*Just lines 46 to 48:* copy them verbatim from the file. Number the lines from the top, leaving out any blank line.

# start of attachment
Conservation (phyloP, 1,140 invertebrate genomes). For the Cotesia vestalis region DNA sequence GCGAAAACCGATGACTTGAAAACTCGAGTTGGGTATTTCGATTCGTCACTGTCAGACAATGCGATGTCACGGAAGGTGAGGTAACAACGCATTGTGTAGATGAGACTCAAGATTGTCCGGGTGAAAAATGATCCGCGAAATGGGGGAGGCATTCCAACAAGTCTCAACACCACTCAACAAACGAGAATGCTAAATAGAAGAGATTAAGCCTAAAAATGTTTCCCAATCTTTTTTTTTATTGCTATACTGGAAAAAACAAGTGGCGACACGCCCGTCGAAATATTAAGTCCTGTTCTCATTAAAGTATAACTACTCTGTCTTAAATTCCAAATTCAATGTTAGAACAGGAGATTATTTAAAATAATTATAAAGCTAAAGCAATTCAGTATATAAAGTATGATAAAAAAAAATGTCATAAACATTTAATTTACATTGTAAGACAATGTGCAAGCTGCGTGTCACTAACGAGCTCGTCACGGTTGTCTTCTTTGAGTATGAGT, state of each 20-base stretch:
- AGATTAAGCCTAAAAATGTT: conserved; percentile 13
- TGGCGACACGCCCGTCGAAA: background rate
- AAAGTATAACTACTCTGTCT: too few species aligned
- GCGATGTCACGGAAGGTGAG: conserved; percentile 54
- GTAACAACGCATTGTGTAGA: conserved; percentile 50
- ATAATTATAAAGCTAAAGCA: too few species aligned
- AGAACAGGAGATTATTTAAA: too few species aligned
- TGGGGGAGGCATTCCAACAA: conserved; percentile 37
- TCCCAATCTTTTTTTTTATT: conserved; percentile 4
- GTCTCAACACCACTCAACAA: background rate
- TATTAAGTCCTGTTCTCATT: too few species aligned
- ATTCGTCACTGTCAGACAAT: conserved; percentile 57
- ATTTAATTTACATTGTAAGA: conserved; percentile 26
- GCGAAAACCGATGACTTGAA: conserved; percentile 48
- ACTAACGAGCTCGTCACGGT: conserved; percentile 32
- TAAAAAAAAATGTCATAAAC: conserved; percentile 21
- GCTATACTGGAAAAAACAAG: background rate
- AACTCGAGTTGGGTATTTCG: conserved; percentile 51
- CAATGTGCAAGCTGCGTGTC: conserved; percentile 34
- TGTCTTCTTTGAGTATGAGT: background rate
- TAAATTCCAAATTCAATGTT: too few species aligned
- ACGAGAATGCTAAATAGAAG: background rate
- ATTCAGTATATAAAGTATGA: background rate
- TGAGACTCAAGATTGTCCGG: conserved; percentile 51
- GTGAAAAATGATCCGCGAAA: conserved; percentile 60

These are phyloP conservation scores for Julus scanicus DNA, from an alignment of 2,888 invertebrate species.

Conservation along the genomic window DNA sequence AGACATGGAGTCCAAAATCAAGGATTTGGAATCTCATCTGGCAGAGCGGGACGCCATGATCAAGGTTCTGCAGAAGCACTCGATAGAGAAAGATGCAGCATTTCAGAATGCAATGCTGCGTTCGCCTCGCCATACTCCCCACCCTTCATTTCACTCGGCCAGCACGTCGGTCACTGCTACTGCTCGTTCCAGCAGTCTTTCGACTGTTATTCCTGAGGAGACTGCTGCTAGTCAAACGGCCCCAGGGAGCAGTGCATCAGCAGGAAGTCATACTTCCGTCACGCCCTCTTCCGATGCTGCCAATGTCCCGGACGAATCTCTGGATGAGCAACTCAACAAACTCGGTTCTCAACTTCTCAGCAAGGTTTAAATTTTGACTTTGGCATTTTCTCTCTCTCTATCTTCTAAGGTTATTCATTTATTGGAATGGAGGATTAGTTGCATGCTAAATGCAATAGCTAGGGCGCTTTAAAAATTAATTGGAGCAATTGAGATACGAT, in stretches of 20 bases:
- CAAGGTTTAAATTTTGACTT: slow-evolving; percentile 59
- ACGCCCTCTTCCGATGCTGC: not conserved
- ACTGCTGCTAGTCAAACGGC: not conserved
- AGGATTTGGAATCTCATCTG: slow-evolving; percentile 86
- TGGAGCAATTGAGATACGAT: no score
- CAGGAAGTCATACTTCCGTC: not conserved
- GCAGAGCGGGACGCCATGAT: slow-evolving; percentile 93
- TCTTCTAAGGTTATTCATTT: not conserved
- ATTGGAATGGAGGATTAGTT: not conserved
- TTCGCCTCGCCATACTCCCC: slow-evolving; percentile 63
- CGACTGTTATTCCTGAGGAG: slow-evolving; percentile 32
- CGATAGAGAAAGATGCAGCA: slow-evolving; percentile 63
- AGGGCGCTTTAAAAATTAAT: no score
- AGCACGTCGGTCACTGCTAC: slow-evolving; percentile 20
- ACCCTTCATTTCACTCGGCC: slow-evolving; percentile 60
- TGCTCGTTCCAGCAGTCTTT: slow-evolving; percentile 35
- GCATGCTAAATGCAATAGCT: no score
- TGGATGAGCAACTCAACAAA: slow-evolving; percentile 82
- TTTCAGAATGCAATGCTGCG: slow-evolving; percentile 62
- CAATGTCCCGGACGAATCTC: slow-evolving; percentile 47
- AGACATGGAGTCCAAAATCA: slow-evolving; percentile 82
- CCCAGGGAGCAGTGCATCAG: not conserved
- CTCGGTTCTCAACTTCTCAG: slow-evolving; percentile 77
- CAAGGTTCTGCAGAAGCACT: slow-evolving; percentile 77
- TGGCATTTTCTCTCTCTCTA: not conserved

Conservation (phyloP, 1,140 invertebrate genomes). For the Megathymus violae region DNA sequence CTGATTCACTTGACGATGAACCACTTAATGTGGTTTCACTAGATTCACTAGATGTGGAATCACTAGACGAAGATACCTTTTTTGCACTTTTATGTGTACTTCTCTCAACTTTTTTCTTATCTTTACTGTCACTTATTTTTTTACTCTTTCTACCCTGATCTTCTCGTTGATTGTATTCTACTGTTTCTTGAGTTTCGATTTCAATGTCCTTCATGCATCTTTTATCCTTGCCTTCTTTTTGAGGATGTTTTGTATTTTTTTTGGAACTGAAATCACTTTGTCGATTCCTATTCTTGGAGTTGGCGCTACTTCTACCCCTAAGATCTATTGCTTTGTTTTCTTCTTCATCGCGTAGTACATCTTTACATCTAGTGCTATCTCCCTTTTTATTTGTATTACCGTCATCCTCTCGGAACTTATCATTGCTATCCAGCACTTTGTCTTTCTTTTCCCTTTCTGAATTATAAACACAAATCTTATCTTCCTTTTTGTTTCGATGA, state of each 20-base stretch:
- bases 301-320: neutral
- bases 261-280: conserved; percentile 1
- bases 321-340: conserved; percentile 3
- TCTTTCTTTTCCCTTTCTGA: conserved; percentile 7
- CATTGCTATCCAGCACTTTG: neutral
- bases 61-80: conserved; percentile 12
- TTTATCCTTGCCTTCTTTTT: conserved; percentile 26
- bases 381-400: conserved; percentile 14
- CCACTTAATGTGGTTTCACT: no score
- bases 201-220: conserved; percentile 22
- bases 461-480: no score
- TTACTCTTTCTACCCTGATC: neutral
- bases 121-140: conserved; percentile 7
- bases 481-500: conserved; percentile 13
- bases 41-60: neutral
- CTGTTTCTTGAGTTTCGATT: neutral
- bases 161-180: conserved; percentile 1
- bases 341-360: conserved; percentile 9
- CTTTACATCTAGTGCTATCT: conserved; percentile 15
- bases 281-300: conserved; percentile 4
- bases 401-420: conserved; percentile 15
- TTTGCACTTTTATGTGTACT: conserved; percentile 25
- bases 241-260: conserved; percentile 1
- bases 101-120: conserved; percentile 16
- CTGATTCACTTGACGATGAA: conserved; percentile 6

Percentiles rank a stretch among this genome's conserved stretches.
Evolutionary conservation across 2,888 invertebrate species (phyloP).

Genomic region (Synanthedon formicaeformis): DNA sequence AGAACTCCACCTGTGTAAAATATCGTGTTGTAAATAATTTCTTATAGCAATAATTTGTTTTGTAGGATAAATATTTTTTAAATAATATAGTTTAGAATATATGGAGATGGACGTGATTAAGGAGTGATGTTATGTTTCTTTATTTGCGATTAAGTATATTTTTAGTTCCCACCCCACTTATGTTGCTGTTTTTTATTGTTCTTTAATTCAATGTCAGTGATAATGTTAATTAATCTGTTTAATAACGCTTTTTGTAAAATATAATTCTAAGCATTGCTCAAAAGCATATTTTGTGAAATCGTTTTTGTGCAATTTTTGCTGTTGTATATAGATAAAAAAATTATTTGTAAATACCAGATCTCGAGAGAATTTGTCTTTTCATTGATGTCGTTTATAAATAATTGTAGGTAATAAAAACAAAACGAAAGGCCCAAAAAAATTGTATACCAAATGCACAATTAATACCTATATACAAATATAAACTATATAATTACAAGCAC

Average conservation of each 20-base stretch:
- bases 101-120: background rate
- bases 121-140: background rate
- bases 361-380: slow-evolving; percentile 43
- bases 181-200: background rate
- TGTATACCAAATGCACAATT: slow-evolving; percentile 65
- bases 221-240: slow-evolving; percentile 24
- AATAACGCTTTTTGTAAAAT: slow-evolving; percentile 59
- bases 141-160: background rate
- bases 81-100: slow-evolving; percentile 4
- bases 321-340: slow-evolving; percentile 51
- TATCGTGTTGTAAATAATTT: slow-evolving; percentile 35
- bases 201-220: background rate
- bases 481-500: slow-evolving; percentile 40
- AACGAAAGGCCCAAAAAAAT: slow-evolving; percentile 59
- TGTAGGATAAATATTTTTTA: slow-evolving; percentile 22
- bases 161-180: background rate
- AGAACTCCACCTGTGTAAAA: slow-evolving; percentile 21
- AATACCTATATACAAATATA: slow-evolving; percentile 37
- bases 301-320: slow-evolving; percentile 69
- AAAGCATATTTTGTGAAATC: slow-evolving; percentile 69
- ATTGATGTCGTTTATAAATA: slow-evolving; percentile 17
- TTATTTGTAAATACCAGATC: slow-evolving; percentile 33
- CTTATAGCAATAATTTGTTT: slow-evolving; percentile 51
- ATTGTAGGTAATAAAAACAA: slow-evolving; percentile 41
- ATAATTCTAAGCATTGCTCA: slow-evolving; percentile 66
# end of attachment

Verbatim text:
- TGGATGAGCAACTCAACAAA: slow-evolving; percentile 82
- TTTCAGAATGCAATGCTGCG: slow-evolving; percentile 62
- CAATGTCCCGGACGAATCTC: slow-evolving; percentile 47